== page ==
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Mideast talks: The clock is ticking

Palestinians, Israelis must decide by tomorrow on US proposals. At stake are years of progress toward peace.

The latest round of Israeli-Palestinian grappling at the negotiating table has yielded one clear result: The course of Middle Eastern peacemaking in the next few years will likely be determined this week - or at the very latest, by early February.

After nearly a week of intense negotiations, President Clinton gave Israelis and Palestinians until Wednesday to respond to US proposals meant to bridge the gap between them.

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But Mr. Clinton's deadline is not the only date that the two sides must keep in mind. An Israeli election, set for Feb. 6, casts an even longer shadow over their talks.

Israeli Prime Minister Ehud Barak warned Sunday that if his nation delays now, "cracks will appear in other peace agreements" and in five years it will face "an entirely new Middle East," a reference to Israeli fears about its Arab neighbors acquiring more sophisticated weapons and the emergence of Islamist political groups.

The election for prime minister will be a battle between two contrasting visions of the future. It confronts Israelis - and Palestinians - with a major decision.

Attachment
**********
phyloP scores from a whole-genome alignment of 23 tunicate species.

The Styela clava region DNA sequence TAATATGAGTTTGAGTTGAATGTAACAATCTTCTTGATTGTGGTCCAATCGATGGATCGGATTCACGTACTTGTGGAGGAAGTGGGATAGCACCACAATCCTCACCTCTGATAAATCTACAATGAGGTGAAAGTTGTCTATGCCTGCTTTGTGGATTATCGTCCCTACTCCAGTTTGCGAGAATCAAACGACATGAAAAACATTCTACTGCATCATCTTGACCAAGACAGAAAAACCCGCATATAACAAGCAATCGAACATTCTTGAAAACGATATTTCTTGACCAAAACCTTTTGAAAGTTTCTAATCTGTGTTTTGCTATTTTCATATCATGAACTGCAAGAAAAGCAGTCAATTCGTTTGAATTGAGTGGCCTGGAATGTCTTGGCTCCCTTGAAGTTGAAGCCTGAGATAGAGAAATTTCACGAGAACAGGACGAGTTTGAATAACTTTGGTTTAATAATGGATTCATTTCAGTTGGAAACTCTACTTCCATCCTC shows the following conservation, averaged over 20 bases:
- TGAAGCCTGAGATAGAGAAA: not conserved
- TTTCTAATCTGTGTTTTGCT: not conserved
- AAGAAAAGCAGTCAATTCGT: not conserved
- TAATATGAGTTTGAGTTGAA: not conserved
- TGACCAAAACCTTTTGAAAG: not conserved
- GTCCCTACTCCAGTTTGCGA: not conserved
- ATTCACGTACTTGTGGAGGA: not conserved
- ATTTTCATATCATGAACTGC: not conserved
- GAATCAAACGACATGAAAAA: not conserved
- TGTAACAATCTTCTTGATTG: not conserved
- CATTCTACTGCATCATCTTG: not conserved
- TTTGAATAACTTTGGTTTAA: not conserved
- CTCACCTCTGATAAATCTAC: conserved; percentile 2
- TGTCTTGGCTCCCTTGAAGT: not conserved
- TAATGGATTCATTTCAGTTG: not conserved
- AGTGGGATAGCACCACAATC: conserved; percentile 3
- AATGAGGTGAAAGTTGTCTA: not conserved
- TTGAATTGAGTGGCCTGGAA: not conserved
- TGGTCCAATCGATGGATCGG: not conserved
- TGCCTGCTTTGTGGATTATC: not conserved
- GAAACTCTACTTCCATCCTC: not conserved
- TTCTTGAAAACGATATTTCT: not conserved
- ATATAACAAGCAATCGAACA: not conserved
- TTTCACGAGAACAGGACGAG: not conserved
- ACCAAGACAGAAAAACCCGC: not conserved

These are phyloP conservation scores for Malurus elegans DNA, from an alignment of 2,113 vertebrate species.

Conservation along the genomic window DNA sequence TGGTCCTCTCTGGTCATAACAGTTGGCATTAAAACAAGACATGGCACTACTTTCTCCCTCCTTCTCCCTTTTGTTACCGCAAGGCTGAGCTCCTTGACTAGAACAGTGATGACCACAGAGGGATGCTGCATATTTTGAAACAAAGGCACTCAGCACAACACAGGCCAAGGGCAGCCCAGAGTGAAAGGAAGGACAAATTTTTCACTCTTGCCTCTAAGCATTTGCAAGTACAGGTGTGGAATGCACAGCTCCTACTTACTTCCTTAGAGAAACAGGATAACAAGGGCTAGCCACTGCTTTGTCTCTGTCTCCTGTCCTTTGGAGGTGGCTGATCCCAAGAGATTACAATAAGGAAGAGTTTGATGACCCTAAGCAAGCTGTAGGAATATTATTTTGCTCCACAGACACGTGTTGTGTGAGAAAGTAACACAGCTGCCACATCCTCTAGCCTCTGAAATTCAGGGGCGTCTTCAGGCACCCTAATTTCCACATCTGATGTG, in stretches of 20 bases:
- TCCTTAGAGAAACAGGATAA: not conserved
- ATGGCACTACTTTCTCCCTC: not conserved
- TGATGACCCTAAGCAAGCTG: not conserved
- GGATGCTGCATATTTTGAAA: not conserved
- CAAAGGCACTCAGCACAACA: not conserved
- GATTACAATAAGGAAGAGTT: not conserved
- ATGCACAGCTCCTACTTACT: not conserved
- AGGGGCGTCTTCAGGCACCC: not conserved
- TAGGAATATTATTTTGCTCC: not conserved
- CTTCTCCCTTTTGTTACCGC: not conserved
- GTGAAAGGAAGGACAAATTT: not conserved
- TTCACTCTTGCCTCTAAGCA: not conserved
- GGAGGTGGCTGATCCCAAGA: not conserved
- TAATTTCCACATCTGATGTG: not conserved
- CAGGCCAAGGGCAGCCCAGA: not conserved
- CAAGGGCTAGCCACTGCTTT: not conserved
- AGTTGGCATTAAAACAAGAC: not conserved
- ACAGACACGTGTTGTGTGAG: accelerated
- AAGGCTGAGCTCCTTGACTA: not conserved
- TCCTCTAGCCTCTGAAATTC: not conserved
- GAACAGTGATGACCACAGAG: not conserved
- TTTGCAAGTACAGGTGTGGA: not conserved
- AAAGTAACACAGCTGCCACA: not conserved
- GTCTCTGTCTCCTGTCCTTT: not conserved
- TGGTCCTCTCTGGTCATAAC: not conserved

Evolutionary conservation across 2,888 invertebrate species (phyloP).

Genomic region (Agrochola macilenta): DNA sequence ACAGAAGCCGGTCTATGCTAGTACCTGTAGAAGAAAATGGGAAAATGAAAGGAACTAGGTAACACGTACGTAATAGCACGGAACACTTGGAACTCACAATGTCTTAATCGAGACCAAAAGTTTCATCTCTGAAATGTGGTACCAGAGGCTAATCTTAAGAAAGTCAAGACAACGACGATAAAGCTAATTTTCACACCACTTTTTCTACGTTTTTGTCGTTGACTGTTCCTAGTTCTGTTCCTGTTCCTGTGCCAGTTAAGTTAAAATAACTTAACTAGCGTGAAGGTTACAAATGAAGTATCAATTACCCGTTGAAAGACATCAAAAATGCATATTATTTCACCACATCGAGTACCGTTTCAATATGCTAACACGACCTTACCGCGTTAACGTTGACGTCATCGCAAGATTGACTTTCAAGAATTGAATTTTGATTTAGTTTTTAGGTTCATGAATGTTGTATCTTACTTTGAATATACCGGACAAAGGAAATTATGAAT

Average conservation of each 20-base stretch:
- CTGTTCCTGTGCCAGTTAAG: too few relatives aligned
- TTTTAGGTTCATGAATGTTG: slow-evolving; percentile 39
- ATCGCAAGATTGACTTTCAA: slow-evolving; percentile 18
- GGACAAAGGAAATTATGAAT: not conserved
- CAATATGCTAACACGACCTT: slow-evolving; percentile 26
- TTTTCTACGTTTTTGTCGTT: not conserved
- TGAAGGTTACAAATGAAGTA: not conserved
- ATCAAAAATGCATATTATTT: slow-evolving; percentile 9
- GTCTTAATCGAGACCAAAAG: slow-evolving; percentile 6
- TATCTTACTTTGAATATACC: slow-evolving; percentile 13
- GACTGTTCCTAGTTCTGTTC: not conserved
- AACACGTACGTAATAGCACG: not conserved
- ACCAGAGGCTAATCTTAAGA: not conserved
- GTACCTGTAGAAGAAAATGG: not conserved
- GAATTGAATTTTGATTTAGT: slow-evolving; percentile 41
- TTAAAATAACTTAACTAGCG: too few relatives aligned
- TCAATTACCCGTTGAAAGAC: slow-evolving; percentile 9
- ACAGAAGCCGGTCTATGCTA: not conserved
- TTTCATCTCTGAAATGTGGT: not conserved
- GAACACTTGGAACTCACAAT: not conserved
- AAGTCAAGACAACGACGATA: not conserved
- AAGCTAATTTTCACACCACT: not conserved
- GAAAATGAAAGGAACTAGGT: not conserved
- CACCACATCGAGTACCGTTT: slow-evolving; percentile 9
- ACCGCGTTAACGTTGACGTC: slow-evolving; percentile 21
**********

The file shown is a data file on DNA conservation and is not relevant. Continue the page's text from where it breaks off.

Israelis will have to choose between Barak, who has promised but not yet delivered a final peace deal with the Palestinians, and his opponent Ariel Sharon, who says the best way to manage relations with the Palestinians is through a drawn-out series of "interim" arrangements.

Barak has placed his political hopes on reaching an agreement, wagering that Israelis will keep him in office if he can bring home a deal. Mr. Sharon, from the right-wing Likud party, says he won't honor many of Barak's negotiating positions if he is elected. Though Israelis will go to the polls to elect one of these men, in many ways Palestinians could determine which one wins.

If Palestinians reach a deal with Barak in the next six weeks, voters will probably keep him in office, and the business of implementing an agreement, however creaky and imperfect, will move forward. If Palestinians reject the US proposal, polls here suggest voters disillusioned with failed negotiations and renewed violence will likely turn to Sharon.

Palestinian negotiators have been critical of Barak's past peace offerings, saying that he has not implemented existing agreements and has backed expanded settlement construction. Negotiations at Camp David in July broke down over these and other differences.

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But if the Palestinians can't do business with Barak, says Mark Heller at the Jaffee Center for Strategic Studies at Tel Aviv University, "there's no chance they'll get a better offer from Sharon."

Both Barak and Sharon are generals, bulldog tenacious and battle-hardened. But Palestinians particularly dislike Sharon, who has been found personally responsible by an Israeli commission for the 1982 massacre of Palestinians in a Lebanese refugee camp.